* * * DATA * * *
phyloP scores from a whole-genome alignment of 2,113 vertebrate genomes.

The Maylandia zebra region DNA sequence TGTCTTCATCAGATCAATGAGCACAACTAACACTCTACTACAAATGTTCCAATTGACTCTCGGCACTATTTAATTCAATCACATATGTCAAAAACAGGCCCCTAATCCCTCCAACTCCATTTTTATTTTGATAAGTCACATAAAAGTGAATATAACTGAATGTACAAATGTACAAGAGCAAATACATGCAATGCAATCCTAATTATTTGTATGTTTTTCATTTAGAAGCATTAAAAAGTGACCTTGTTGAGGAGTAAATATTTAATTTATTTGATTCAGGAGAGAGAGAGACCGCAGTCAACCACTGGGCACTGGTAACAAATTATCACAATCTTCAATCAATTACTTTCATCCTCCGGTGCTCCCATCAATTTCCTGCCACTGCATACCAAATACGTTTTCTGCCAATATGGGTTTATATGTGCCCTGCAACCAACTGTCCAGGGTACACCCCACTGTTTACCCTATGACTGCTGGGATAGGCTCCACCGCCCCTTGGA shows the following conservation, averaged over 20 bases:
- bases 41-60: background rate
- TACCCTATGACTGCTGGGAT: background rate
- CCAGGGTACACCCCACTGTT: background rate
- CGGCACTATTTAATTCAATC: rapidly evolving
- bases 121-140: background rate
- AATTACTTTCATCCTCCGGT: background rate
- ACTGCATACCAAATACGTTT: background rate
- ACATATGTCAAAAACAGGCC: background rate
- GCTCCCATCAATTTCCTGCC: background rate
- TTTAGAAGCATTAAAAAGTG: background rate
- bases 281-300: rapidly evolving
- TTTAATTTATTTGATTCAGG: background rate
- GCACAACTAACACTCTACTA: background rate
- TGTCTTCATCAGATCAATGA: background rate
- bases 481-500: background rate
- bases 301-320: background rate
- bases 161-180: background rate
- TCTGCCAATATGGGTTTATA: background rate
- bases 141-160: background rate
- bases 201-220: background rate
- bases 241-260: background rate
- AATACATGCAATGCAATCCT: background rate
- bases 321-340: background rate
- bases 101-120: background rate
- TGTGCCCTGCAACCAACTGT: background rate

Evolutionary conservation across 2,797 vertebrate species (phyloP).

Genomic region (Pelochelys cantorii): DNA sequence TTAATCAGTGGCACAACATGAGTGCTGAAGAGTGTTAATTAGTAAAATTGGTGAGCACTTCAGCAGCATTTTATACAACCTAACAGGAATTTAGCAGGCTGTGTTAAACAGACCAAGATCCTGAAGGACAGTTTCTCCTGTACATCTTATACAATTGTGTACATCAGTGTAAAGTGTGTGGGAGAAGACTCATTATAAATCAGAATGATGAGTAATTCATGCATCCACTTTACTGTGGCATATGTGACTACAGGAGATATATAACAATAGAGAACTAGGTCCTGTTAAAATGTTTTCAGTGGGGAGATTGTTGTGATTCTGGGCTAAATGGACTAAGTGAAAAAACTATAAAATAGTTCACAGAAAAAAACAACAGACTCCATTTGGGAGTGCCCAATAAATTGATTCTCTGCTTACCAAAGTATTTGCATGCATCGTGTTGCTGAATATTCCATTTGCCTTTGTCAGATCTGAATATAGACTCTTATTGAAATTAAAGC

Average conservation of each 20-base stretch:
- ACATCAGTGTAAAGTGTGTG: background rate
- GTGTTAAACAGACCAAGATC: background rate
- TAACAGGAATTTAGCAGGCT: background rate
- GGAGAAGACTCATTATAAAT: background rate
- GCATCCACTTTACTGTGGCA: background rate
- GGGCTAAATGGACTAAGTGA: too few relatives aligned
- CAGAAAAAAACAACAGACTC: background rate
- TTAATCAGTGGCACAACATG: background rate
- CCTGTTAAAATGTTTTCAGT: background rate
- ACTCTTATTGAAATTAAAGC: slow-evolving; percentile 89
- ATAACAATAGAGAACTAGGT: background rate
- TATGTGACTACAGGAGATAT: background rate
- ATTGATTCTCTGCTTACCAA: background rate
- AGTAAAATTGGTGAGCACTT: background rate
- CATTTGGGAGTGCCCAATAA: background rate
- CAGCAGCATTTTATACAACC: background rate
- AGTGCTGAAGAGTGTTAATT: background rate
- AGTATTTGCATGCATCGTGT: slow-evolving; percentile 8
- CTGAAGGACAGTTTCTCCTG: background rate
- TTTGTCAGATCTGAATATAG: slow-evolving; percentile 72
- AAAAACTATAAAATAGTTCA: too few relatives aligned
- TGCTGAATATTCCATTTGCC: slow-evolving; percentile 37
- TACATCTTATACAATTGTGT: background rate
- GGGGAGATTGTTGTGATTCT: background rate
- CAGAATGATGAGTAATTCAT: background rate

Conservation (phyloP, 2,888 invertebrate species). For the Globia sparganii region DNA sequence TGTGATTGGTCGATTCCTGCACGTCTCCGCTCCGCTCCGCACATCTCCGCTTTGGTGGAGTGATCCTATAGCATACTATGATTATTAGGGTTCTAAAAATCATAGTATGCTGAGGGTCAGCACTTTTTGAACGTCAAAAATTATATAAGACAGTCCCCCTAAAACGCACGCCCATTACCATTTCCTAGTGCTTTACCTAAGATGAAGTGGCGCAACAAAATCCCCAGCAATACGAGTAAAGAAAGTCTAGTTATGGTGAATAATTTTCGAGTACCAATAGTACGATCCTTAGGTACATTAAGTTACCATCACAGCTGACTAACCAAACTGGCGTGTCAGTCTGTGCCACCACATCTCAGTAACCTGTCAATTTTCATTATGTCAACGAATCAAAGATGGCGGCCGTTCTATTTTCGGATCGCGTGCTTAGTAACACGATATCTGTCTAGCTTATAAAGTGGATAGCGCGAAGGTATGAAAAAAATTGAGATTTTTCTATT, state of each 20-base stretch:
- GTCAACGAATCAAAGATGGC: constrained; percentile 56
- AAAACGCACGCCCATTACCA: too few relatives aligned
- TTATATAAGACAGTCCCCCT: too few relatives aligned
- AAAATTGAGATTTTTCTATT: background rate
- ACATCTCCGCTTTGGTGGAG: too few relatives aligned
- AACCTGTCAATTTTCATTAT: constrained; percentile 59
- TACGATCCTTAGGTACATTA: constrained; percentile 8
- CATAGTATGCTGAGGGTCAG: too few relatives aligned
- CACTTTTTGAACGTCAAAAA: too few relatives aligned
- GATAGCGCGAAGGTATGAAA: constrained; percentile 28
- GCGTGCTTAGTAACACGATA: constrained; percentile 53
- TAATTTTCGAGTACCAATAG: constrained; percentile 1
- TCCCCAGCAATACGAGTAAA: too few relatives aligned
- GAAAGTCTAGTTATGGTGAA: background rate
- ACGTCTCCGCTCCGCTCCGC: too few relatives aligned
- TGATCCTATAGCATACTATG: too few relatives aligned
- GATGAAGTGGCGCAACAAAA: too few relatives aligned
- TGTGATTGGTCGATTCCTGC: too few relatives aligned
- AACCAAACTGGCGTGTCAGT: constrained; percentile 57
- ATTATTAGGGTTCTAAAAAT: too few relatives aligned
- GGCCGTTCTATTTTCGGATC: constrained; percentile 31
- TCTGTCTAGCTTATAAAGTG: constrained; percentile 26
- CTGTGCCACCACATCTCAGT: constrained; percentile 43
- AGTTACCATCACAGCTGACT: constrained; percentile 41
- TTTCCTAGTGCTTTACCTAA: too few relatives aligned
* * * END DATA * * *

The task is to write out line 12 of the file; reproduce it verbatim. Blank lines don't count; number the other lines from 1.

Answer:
- TTTAGAAGCATTAAAAAGTG: background rate